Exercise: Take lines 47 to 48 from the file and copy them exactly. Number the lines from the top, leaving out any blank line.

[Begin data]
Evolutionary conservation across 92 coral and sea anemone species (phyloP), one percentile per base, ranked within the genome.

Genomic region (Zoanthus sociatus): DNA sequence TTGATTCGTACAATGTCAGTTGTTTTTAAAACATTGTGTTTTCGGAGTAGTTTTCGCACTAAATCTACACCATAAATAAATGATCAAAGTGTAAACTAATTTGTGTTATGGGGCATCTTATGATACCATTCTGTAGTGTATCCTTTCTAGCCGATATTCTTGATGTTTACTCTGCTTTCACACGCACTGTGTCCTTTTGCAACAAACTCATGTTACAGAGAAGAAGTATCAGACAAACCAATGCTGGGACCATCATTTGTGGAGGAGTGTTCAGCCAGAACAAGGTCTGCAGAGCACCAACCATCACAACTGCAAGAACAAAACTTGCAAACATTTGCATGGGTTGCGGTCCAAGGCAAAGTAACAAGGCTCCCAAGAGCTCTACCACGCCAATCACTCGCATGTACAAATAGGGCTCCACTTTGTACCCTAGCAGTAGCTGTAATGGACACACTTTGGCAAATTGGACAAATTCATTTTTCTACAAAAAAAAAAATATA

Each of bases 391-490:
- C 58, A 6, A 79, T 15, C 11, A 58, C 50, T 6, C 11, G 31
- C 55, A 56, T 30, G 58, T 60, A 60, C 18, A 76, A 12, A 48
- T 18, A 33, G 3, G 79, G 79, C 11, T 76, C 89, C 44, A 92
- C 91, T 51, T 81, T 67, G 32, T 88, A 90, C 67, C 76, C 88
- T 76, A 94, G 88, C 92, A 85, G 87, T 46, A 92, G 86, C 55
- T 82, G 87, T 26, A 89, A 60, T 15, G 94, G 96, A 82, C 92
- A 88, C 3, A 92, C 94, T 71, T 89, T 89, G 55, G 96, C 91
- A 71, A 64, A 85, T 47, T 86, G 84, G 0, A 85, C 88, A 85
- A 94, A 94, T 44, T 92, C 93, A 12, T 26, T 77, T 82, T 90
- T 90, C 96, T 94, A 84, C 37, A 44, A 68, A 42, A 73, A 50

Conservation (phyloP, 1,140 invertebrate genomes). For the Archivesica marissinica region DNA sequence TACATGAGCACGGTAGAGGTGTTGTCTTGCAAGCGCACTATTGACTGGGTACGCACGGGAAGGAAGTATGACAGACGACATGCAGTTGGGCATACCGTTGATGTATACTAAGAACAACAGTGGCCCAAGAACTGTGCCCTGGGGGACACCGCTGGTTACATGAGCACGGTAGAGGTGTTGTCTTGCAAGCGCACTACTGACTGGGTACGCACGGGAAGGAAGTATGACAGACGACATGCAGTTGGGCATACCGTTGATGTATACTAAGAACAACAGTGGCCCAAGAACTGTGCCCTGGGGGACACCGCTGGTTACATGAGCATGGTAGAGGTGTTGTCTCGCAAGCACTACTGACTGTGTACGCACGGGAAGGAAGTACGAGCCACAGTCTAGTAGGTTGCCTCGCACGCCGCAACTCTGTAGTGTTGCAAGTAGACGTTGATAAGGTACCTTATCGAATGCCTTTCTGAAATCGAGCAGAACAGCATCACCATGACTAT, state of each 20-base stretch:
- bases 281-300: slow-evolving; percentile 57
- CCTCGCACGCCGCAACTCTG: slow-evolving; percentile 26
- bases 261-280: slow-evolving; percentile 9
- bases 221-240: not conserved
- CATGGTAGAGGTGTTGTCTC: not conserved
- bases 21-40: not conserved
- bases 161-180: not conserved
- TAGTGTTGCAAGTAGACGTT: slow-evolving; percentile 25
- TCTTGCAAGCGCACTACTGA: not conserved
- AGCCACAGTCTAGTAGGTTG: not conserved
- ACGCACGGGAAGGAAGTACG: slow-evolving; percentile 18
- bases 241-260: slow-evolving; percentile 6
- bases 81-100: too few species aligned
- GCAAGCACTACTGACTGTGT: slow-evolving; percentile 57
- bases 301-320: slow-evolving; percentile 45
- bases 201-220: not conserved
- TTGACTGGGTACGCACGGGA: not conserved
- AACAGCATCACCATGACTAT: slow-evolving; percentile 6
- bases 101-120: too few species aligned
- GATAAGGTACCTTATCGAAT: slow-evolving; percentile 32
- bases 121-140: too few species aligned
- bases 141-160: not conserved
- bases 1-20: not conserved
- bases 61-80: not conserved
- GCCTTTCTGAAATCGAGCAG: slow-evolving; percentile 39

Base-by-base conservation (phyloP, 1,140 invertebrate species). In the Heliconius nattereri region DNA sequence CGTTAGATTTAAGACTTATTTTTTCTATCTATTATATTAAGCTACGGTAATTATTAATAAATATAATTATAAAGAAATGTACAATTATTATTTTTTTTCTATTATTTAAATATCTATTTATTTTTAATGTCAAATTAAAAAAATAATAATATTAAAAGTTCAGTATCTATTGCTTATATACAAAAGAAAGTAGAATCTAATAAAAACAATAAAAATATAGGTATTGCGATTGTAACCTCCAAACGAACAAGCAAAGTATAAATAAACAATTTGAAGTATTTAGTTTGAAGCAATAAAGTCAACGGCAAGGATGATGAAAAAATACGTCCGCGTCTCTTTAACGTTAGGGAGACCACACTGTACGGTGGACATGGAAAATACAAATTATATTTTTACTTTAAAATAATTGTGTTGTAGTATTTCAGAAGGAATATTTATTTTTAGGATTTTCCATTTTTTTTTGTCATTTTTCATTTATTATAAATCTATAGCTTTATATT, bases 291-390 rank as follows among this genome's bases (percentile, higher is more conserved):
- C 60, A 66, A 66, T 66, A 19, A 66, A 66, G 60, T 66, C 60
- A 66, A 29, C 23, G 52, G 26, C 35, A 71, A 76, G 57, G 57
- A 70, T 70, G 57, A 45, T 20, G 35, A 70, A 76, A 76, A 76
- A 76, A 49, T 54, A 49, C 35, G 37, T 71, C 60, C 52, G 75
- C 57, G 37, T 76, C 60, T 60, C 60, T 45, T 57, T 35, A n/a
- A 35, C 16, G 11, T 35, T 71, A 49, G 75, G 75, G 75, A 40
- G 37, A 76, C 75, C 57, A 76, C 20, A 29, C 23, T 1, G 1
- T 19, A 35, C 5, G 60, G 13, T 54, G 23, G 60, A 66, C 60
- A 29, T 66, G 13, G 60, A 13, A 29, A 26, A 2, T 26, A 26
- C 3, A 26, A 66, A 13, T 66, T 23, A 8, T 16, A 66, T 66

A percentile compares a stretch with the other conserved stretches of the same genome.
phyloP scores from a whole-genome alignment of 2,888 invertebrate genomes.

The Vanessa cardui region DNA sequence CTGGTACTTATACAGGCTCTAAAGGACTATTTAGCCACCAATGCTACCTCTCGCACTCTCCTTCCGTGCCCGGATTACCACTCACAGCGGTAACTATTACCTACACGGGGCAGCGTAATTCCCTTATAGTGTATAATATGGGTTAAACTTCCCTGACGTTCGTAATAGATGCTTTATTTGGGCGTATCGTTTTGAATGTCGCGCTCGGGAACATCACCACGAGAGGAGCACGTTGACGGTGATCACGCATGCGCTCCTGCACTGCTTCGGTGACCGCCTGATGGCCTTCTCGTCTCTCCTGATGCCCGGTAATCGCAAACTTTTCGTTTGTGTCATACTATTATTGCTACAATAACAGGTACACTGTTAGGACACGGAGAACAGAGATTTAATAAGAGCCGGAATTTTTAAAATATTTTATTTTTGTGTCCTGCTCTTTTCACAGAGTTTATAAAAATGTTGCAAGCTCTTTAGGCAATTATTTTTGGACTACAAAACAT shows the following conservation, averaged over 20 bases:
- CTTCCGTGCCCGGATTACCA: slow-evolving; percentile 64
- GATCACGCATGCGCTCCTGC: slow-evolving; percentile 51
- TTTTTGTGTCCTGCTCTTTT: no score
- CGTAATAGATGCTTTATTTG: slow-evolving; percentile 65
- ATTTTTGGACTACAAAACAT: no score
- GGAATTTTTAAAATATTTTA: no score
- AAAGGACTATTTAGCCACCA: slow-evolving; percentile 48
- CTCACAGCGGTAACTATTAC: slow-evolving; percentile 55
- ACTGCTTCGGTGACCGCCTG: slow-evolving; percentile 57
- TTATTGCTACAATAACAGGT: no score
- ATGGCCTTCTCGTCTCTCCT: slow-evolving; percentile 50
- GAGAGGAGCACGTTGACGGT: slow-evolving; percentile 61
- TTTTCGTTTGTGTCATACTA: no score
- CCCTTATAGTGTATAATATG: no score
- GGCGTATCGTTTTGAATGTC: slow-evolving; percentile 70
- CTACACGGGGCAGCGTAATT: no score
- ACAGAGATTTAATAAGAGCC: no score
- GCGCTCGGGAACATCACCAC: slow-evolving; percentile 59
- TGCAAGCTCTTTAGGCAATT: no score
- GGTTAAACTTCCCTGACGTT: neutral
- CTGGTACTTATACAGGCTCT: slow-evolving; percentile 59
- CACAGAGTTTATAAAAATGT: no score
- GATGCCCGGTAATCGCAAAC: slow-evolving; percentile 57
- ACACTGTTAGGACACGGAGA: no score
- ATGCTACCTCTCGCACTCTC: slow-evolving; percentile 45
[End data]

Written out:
- G 37, A 76, C 75, C 57, A 76, C 20, A 29, C 23, T 1, G 1
- T 19, A 35, C 5, G 60, G 13, T 54, G 23, G 60, A 66, C 60